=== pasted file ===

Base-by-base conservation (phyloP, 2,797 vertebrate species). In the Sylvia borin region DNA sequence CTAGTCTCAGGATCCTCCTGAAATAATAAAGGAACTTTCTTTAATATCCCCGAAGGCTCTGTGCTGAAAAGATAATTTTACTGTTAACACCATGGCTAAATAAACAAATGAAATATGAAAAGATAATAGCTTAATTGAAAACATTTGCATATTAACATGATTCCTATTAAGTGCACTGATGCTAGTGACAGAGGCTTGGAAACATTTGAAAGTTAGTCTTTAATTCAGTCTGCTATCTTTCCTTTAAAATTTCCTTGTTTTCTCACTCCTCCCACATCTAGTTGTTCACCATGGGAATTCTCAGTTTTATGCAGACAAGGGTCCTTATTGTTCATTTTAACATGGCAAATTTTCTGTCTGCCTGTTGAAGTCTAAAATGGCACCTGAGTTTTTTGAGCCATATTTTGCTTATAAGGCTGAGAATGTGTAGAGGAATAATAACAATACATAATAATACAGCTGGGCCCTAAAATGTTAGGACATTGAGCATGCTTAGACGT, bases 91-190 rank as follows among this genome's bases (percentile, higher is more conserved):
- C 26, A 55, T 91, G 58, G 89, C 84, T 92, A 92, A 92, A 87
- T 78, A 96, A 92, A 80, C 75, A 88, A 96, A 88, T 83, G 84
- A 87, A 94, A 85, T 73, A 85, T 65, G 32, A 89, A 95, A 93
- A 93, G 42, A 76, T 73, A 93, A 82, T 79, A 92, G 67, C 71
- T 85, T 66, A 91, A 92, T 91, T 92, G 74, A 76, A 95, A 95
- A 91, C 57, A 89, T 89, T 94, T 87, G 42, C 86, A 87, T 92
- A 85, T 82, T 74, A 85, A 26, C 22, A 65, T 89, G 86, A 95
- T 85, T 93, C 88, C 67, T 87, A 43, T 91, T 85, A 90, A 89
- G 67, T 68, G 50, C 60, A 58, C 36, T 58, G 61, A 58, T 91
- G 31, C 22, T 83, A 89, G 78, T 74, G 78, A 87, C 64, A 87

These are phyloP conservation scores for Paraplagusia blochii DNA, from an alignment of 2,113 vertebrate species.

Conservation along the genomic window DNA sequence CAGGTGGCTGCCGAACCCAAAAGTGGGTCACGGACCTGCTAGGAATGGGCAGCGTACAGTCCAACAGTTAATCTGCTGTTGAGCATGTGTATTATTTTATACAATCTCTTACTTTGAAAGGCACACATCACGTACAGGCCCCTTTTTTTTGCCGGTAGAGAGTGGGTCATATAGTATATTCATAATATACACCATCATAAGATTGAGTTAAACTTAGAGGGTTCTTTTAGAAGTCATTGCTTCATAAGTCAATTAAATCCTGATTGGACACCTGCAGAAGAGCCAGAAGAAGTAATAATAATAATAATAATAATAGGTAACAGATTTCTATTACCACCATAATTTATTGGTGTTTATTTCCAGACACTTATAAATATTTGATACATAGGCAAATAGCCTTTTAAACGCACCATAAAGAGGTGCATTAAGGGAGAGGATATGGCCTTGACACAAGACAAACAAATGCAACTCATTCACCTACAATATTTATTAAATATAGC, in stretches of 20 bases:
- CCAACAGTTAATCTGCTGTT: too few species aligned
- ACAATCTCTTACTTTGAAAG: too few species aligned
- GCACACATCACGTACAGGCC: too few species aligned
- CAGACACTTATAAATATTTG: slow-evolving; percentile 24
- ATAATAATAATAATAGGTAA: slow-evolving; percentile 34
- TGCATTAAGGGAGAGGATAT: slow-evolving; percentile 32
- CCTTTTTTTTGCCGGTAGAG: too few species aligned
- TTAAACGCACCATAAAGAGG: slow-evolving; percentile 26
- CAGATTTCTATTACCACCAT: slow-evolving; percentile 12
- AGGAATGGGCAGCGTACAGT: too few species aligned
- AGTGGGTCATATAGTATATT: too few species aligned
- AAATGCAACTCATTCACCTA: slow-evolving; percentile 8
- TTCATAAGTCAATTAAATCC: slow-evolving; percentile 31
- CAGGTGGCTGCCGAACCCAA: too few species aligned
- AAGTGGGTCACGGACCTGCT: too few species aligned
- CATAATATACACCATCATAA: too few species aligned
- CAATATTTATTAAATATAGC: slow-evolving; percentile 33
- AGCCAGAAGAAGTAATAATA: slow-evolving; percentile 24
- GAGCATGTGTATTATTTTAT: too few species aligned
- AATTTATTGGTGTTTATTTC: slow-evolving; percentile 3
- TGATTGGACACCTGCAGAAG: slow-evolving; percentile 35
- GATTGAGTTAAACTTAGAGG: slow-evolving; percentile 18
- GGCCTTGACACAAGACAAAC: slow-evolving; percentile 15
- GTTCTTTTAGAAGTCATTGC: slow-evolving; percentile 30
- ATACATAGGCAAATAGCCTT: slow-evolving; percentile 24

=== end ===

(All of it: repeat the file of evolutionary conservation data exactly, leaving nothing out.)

Base-by-base conservation (phyloP, 2,797 vertebrate species). In the Sylvia borin region DNA sequence CTAGTCTCAGGATCCTCCTGAAATAATAAAGGAACTTTCTTTAATATCCCCGAAGGCTCTGTGCTGAAAAGATAATTTTACTGTTAACACCATGGCTAAATAAACAAATGAAATATGAAAAGATAATAGCTTAATTGAAAACATTTGCATATTAACATGATTCCTATTAAGTGCACTGATGCTAGTGACAGAGGCTTGGAAACATTTGAAAGTTAGTCTTTAATTCAGTCTGCTATCTTTCCTTTAAAATTTCCTTGTTTTCTCACTCCTCCCACATCTAGTTGTTCACCATGGGAATTCTCAGTTTTATGCAGACAAGGGTCCTTATTGTTCATTTTAACATGGCAAATTTTCTGTCTGCCTGTTGAAGTCTAAAATGGCACCTGAGTTTTTTGAGCCATATTTTGCTTATAAGGCTGAGAATGTGTAGAGGAATAATAACAATACATAATAATACAGCTGGGCCCTAAAATGTTAGGACATTGAGCATGCTTAGACGT, bases 91-190 rank as follows among this genome's bases (percentile, higher is more conserved):
- C 26, A 55, T 91, G 58, G 89, C 84, T 92, A 92, A 92, A 87
- T 78, A 96, A 92, A 80, C 75, A 88, A 96, A 88, T 83, G 84
- A 87, A 94, A 85, T 73, A 85, T 65, G 32, A 89, A 95, A 93
- A 93, G 42, A 76, T 73, A 93, A 82, T 79, A 92, G 67, C 71
- T 85, T 66, A 91, A 92, T 91, T 92, G 74, A 76, A 95, A 95
- A 91, C 57, A 89, T 89, T 94, T 87, G 42, C 86, A 87, T 92
- A 85, T 82, T 74, A 85, A 26, C 22, A 65, T 89, G 86, A 95
- T 85, T 93, C 88, C 67, T 87, A 43, T 91, T 85, A 90, A 89
- G 67, T 68, G 50, C 60, A 58, C 36, T 58, G 61, A 58, T 91
- G 31, C 22, T 83, A 89, G 78, T 74, G 78, A 87, C 64, A 87

These are phyloP conservation scores for Paraplagusia blochii DNA, from an alignment of 2,113 vertebrate species.

Conservation along the genomic window DNA sequence CAGGTGGCTGCCGAACCCAAAAGTGGGTCACGGACCTGCTAGGAATGGGCAGCGTACAGTCCAACAGTTAATCTGCTGTTGAGCATGTGTATTATTTTATACAATCTCTTACTTTGAAAGGCACACATCACGTACAGGCCCCTTTTTTTTGCCGGTAGAGAGTGGGTCATATAGTATATTCATAATATACACCATCATAAGATTGAGTTAAACTTAGAGGGTTCTTTTAGAAGTCATTGCTTCATAAGTCAATTAAATCCTGATTGGACACCTGCAGAAGAGCCAGAAGAAGTAATAATAATAATAATAATAATAGGTAACAGATTTCTATTACCACCATAATTTATTGGTGTTTATTTCCAGACACTTATAAATATTTGATACATAGGCAAATAGCCTTTTAAACGCACCATAAAGAGGTGCATTAAGGGAGAGGATATGGCCTTGACACAAGACAAACAAATGCAACTCATTCACCTACAATATTTATTAAATATAGC, in stretches of 20 bases:
- CCAACAGTTAATCTGCTGTT: too few species aligned
- ACAATCTCTTACTTTGAAAG: too few species aligned
- GCACACATCACGTACAGGCC: too few species aligned
- CAGACACTTATAAATATTTG: slow-evolving; percentile 24
- ATAATAATAATAATAGGTAA: slow-evolving; percentile 34
- TGCATTAAGGGAGAGGATAT: slow-evolving; percentile 32
- CCTTTTTTTTGCCGGTAGAG: too few species aligned
- TTAAACGCACCATAAAGAGG: slow-evolving; percentile 26
- CAGATTTCTATTACCACCAT: slow-evolving; percentile 12
- AGGAATGGGCAGCGTACAGT: too few species aligned
- AGTGGGTCATATAGTATATT: too few species aligned
- AAATGCAACTCATTCACCTA: slow-evolving; percentile 8
- TTCATAAGTCAATTAAATCC: slow-evolving; percentile 31
- CAGGTGGCTGCCGAACCCAA: too few species aligned
- AAGTGGGTCACGGACCTGCT: too few species aligned
- CATAATATACACCATCATAA: too few species aligned
- CAATATTTATTAAATATAGC: slow-evolving; percentile 33
- AGCCAGAAGAAGTAATAATA: slow-evolving; percentile 24
- GAGCATGTGTATTATTTTAT: too few species aligned
- AATTTATTGGTGTTTATTTC: slow-evolving; percentile 3
- TGATTGGACACCTGCAGAAG: slow-evolving; percentile 35
- GATTGAGTTAAACTTAGAGG: slow-evolving; percentile 18
- GGCCTTGACACAAGACAAAC: slow-evolving; percentile 15
- GTTCTTTTAGAAGTCATTGC: slow-evolving; percentile 30
- ATACATAGGCAAATAGCCTT: slow-evolving; percentile 24